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Blaming the Net for a young girl's murder

John Dickinson says the strangling death of a 13-year-old who hung around chat rooms looking for sex on the Internet is bound to raise calls for further automation of parental controls on the Internet. But will it really help?

The abuse and murder of a child are devastating events.

Such crimes alarm the community in which they occur, and they are crimes for which a perpetrator ought rightly to be captured and punished. When the abuse or death of a child happens because of interactions carried out over the Internet, the online community--our community--must examine itself and its infrastructure closely. If there's something wrong that has allowed such horrible things to take place, then we have to fix it.

Christina Long was a 13-year-old girl from Danbury, Conn., who hung around chat rooms on the Internet. She was interested in relationships with older men and even published suggestive pictures of herself on personal Web sites in order to entice such men to have sex with her.

Christina was strangled to death last week by a man she met in a Web chat room. Although the circumstances of the crime are still under investigation, her alleged murderer was a 25-year-old man who also hung around chat rooms on the Internet. He was someone who liked to have sex with young girls, and who apparently met and had sex with Christina on several occasions.

Was there anything the Internet community could have done to prevent the murder of Christina Long? If you take a minute to think about the composition of our community, things are bound to get nice and muddy.

That doesn't mean we shouldn't think hard about finding an answer. Christina Long was a member of this community, and so was her murderer. So, for that matter, is the provider of the chat room where they hung out. The circle could also be extended to include Christina's parents and the family of her assailant.

The Internet is not a unique medium when it comes to presenting sexually explicit visual or other types of content to children.
But how far should the boundaries of collective responsibility extend?

Many Internet service providers and Internet content providers offer so-called adult controls. Unfortunately, all those controls really do is prevent Internet users from viewing pornographic pictures and text that are housed on thousands of Web sites. They do nothing to prevent a child's entry into chat rooms. They do nothing to monitor what is discussed in those chat rooms. They do nothing about interactions that occur between children or between children and adults through e-mail correspondence or via bulletin boards. Finally, they do nothing to prevent kids from publishing sexually explicit material on the personal Web sites provided by many of those same ISPs.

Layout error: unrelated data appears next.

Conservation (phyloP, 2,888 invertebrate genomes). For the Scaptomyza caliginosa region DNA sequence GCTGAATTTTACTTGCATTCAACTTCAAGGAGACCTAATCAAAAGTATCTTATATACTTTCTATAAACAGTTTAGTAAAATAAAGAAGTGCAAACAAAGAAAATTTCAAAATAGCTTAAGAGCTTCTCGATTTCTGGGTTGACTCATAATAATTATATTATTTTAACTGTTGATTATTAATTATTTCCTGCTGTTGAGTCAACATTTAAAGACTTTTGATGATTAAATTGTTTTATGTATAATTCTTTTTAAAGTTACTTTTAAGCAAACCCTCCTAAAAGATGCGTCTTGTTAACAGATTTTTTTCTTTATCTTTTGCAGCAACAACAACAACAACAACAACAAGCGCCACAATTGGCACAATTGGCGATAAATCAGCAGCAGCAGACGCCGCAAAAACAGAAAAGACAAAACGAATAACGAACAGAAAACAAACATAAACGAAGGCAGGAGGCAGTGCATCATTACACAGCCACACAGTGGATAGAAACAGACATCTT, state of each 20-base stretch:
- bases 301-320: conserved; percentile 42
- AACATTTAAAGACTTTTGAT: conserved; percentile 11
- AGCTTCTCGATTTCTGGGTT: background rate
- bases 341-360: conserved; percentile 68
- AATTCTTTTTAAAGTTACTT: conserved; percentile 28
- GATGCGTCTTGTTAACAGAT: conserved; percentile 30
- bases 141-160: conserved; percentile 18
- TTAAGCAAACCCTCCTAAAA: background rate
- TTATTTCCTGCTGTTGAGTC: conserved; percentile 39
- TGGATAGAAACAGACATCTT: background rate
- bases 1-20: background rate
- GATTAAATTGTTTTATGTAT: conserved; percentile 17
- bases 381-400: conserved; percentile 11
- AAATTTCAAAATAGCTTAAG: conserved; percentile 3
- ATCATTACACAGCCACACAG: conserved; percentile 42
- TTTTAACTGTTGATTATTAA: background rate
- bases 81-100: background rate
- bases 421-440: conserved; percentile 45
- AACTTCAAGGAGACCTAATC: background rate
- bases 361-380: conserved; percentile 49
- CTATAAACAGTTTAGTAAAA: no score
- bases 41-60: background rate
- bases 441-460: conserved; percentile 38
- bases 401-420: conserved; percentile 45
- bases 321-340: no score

The Internet is not a unique medium when it comes to presenting sexually explicit visual or other types of content to children. Movies have been presenting sexual material to children for years despite--or maybe because of--a rating system that metes it out in various doses to different age groups.

Television and radio contain increasingly large amounts of sexually explicit material, as do magazines and newspapers. Except for the movie-rating system, which virtually disappears from use when a movie goes to videotape, DVD and television distribution, and for television's much-maligned and not widely used V-Chip, there are no controls that prevent children from exposure to such content.

What's more, children's exposure to sexual inducements in chat rooms, on bulletin boards and in e-mail correspondence cannot be controlled unless we start censoring e-mail and bulletin-board content and shut down chat rooms altogether. None of that seems likely and none of that may even be legal under the First Amendment.

And how can we establish controls that prevent 13-year-old kids from placing erotic pictures of themselves on personal Web sites?

Pedophiles have been preying on youngsters for a long time and will continue to do so no matter what. The Internet is just another way to get in touch with them.
Some years ago, just as the Internet was getting off the ground, a friend of mine noticed that his pre-teen daughter was logged in to a chat room and that one of the people chatting with her asked her to take off her blouse. He asked me how that could happen, and what I would do about it. I suggested that he ask his daughter instead of me because that's the only sort of conversation that can prevent such activities from taking hold and reaching their ultimate destination.

Parents are the only members of the Internet community that can help here. Whenever I hear about parents of troubled children who say they had no way of knowing what was going on, I have to wonder how they are parenting their children.

I'm not saying that parents should be totally invasive in their children's lives--few adolescents would tolerate that. But parents have to at least be in close enough touch to know that a child is about to go off the end of a cliff.

Christina Long might not have been murdered if the Internet did not exist, though I'm not 100 percent sure about that. Pedophiles have been preying on youngsters for a long time and will continue to do so no matter what. The Internet is just another way to get in touch with them.

Will further automation of parental controls on the Internet help? The answer is no. We can't automate parenting any more than we can legislate parenting. That job falls to mom and dad.